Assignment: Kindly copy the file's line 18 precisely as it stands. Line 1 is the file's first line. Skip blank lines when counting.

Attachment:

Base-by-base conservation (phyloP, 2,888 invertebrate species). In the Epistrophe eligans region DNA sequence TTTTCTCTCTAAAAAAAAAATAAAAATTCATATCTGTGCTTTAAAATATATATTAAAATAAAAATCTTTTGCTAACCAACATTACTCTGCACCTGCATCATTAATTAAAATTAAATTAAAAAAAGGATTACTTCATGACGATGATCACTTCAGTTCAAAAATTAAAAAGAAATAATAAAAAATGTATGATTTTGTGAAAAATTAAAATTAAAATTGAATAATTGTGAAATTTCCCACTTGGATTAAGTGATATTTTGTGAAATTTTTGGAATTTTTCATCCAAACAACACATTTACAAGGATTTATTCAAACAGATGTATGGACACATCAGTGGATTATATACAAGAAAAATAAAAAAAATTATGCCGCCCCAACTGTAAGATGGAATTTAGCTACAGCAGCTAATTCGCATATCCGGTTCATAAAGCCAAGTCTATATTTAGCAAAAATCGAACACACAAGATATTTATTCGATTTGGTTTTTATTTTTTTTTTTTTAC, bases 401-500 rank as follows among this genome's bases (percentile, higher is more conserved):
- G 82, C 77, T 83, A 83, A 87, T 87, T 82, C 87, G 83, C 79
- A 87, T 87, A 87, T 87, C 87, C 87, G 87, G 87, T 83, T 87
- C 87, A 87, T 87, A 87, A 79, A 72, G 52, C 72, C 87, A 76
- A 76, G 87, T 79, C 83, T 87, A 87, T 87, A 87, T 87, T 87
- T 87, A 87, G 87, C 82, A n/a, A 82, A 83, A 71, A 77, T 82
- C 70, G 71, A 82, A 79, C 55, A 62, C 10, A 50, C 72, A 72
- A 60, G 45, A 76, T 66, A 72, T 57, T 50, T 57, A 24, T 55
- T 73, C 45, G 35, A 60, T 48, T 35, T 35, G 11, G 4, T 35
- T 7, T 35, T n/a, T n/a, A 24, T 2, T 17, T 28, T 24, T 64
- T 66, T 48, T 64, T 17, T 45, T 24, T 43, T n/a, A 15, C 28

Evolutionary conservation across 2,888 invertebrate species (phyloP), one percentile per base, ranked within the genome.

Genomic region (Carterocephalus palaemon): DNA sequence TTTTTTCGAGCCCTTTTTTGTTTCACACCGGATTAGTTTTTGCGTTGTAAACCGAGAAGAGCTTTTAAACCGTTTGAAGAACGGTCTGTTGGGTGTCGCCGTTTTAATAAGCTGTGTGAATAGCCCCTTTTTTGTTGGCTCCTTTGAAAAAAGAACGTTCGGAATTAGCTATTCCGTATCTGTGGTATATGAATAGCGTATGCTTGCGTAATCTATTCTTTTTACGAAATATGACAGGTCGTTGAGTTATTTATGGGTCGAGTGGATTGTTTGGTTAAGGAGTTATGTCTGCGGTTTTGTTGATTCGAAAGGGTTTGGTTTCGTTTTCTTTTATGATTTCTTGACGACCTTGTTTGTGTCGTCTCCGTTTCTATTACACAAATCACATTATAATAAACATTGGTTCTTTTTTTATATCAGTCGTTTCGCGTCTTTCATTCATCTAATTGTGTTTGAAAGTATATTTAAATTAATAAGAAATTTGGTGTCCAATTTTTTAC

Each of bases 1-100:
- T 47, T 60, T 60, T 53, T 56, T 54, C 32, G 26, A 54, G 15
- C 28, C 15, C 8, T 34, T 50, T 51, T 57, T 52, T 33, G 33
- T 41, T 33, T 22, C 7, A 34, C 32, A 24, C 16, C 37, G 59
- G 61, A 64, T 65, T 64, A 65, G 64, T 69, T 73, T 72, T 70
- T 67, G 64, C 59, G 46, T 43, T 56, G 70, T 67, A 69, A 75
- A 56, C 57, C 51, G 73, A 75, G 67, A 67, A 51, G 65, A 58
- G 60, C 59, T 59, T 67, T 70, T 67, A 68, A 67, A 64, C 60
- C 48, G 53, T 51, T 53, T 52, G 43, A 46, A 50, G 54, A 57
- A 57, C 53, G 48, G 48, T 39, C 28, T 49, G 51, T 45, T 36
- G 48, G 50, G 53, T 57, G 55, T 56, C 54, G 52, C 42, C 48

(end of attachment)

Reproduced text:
- G 61, A 64, T 65, T 64, A 65, G 64, T 69, T 73, T 72, T 70